Walrasian economics  

Birth  July 4, 1921 Calais 
Death  December 31, 2004 (aged 83) Paris 
Nationality  France 
Institution  University of California, Berkeley 
Field  Mathematical economics 
Influences  Léon Walras Henri Cartan Maurice Allais 
Influenced  Jacques Drèze Stephen Smale 
Contributions  General
equilibrium utility theory topological methods integration of setvalued correspondences 
Awards  Nobel Memorial Prize in Economics (1983) 
Information at IDEAS/RePEc 
Gérard Debreu (July 4, 1921 – December 31, 2004) was a Frenchborn economist and mathematician. In July 1975, he became a naturalized citizen of the United States. Best known as a professor of economics at the University of California, Berkeley, where he began work in 1962, he won the 1983 Nobel Memorial Prize in Economics.
His father was the business partner of his maternal grandfather in lace manufacturing, a traditional industry in Calais.
Prior to the start of World War II, he received his baccalauréat and went to Ambert to begin preparing for the entrance examination of a grande école. Later on, he moved from Ambert to Grenoble to complete his preparation, both places being in the socalled "Free Zone" during World War II.
In 1941, he was admitted to the École Normale Supérieure in Paris, along with Marcel Boiteux. He was influenced by Henri Cartan and the Bourbaki writers. When he was about to take the final examinations in 1944, DDay arrived and he, instead, enlisted in the French army. He was transferred for training to Algeria and then served among the French occupational forces in Germany until July 1945.
Debreu passed the Agrégation de Mathématiques exams at the end of 1945 and the beginning of 1946. By this time, he had become interested in economics, particularly in the general equilibrium theory of Leon Walras. From 1946 to 1948, he was an assistant in the Centre National de la Recherche Scientifique. During these two and a half years, he made the transition from mathematics to economics.
In 1948, Debreu came to the USA on a Rockefeller Fellowship which allowed him to visit several American universities, as well as those in Uppsala and Oslo in 194950. Debreu began working as a Research Associate and joined the Cowles Commission at the University of Chicago in the summer of 1950.
There, he remained for five years, returning to Paris periodically. In 1954, he published a breakthrough paper titled Existence of an Equilibrium for a Competitive Economy together with Kenneth Arrow, in which they provided a definitive mathematical proof of the existence of a general equilibrium, using topological rather than calculusbased methods.
In 1955, he moved to Yale University. In 1959, he published his classical monograph, Theory of Value: An Axiomatic Analysis of Economic Equilibrium (Cowles Foundation Monographs Series), which is one of the most important works in mathematical economics. He also studied several problems in the theory of cardinal utility, the additive decomposition of a utility function defined on a Cartesian product of sets.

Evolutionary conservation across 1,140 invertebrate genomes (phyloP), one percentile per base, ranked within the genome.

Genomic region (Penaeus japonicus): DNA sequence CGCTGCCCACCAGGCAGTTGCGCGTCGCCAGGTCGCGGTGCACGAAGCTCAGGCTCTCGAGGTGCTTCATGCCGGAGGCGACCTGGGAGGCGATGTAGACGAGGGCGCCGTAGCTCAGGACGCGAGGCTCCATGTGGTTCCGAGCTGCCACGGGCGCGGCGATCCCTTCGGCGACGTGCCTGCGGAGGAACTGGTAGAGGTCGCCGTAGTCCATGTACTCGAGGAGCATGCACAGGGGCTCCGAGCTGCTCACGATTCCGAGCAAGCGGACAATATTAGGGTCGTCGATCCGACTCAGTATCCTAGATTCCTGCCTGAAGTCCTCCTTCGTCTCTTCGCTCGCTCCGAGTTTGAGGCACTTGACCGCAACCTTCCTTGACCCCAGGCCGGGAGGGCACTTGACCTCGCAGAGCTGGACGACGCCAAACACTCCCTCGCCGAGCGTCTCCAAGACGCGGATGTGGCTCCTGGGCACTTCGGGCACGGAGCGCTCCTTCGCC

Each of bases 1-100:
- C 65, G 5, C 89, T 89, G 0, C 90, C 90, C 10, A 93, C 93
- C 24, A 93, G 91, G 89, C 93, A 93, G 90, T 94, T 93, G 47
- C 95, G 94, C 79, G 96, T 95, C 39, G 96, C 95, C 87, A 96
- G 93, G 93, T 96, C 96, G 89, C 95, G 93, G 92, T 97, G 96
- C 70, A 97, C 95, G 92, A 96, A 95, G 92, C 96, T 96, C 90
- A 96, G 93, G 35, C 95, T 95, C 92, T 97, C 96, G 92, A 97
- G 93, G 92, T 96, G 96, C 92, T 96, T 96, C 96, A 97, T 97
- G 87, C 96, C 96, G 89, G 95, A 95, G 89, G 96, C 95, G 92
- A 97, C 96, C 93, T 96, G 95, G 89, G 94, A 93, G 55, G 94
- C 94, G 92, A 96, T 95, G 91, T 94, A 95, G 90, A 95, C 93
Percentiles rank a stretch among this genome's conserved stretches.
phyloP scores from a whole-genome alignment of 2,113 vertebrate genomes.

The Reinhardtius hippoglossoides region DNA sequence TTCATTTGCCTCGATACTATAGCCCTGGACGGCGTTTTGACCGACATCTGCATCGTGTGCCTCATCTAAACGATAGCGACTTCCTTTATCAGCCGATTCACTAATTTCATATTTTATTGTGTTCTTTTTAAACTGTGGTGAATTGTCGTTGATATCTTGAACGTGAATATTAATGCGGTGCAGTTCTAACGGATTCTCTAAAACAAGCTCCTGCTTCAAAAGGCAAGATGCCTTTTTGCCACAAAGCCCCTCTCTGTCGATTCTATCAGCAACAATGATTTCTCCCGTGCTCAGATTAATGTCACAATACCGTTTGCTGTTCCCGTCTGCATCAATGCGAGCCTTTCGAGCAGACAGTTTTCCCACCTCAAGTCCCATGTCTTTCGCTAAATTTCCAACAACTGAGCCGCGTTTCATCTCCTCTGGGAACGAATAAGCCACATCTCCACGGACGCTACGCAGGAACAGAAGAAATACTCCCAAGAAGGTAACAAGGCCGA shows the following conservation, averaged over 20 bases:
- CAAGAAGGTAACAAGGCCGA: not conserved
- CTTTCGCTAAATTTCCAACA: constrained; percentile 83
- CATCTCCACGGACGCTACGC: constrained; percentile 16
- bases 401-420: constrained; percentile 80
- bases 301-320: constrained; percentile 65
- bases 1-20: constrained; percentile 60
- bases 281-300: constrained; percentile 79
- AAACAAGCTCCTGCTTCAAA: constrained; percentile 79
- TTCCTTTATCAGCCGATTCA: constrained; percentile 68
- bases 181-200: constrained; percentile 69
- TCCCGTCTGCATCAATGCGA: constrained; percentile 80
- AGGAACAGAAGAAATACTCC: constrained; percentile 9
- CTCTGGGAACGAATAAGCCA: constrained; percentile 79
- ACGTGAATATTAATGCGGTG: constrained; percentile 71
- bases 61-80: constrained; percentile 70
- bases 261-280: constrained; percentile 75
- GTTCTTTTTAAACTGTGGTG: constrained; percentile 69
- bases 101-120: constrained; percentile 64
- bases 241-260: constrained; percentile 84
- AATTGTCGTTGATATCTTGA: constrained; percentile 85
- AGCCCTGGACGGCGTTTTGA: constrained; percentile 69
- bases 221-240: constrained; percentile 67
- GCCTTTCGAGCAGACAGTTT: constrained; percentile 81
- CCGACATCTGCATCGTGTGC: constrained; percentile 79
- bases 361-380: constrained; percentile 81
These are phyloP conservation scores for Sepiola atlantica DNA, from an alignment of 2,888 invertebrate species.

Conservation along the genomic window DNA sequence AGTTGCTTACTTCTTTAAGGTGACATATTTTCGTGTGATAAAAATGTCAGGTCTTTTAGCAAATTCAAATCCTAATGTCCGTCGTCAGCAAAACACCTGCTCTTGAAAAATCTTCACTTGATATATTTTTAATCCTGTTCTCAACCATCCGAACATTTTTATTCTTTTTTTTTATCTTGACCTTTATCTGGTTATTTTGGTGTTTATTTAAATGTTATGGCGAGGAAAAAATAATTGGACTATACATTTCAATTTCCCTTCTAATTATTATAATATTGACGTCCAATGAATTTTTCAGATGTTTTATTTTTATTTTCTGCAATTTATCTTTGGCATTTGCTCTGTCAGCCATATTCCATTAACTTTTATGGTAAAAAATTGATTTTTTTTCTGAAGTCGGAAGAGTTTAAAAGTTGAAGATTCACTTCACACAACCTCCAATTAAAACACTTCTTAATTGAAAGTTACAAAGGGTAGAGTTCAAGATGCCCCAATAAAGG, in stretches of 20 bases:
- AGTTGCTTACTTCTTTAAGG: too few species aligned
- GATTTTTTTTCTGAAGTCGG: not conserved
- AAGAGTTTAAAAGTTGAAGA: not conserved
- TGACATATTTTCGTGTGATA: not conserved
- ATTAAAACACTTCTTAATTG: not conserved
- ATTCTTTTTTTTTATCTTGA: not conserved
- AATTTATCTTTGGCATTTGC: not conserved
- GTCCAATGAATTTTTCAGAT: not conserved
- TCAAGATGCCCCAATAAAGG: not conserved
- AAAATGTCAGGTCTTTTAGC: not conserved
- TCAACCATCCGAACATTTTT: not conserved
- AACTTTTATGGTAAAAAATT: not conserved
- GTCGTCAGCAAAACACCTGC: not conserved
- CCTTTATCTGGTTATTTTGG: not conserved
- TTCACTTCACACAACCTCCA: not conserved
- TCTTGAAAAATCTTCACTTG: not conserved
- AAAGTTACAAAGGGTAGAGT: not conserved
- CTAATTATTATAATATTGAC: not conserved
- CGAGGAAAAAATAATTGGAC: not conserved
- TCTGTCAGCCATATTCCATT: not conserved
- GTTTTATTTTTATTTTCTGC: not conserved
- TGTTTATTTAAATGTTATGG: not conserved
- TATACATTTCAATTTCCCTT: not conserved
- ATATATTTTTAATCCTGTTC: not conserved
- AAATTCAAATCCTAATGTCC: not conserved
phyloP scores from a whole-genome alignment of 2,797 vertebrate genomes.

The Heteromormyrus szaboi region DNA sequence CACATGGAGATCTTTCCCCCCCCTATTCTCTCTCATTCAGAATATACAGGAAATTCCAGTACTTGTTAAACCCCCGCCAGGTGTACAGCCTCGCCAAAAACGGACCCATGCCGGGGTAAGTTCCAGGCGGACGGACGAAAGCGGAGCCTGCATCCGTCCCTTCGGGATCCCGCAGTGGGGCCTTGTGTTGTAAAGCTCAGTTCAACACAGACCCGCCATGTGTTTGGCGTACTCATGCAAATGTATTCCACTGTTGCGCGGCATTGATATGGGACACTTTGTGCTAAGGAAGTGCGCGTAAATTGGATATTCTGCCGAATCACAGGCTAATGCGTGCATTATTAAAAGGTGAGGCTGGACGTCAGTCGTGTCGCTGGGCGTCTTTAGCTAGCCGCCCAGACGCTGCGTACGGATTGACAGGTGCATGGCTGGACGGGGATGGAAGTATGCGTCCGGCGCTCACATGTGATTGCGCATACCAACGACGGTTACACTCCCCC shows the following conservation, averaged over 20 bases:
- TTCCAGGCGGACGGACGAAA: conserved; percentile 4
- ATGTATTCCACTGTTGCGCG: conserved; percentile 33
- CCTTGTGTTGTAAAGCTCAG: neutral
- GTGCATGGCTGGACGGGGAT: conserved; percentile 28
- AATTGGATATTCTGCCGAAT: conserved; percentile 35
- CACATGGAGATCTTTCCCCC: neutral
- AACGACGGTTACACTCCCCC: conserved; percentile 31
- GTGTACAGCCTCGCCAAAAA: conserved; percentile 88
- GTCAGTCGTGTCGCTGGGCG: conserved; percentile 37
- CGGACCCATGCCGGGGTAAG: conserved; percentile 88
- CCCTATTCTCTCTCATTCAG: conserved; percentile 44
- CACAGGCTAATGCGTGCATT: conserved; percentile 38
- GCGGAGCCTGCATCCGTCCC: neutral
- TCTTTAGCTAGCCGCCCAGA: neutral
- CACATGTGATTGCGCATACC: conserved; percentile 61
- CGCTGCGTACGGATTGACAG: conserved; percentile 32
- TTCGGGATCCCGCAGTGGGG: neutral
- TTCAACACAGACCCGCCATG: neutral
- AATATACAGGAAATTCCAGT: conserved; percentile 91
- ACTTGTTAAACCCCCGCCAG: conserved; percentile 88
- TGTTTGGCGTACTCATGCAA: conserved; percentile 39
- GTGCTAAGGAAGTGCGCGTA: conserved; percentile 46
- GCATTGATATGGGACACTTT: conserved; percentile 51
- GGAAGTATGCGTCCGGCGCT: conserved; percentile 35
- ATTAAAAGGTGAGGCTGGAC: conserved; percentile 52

In this monograph, Debreu set up an axiomatic foundation for competitive markets. He established the existence of an equilibrium using a novel approach. The main idea is to show that there exists a price system for which the aggregate excess demand correspondence vanishes. He did so by proving a type of fixedpoint theorem based on the Kakutani fixed point theorem. In Chapter 7 of the book, Debreu introduced the concept of uncertainty and showed how it could be incorporated into the deterministic model. Here, he introduced the notion of a contingent commodity, which is a promise to deliver a good should a state of nature be realized. This concept is very frequently used in financial economics as the socalled Arrow Debreu security.
In 196061, he worked at the Center for Advanced Study in the Behavioral Sciences at Stanford and devoted his time mostly to the complex proof that appeared in 1962 of a general theorem on the existence of an economic equilibrium.
In January 1962, he started working at the University of California, Berkeley, where he held the title of University Professor and Class of 1958 Professor of Economics and Mathematics Emeritus. During his leaves in the late 60's and 70's, he visited universities in Leiden, Cambridge, Bonn, and Paris.
His later studies centred mainly on the theory of differentiable economies, where he showed that, in general, aggregate excess demand functions vanish at a finite number of points  basically, showing that economies have a finite number of price equilibria.
In 1976, he received the French Legion of Honor. He was awarded the 1983 Bank of Sweden Prize in Economic Sciences in Memory of Alfred Nobel, for having incorporated new analytical methods into economic theory and for his rigorous reformulation of general equilibrium theory. He was a member of the International Academy of Science.
In 1990, he served as President of the American Economic Association.
Debreu married Françoise Bled in 1946 and had two daughters, Chantal and Florence, born in 1946 and 1950 respectively.
Debreu died in Paris at the age of 83 of natural causes on New Year's Eve, 2004, and was interred in the Père Lachaise Cemetery.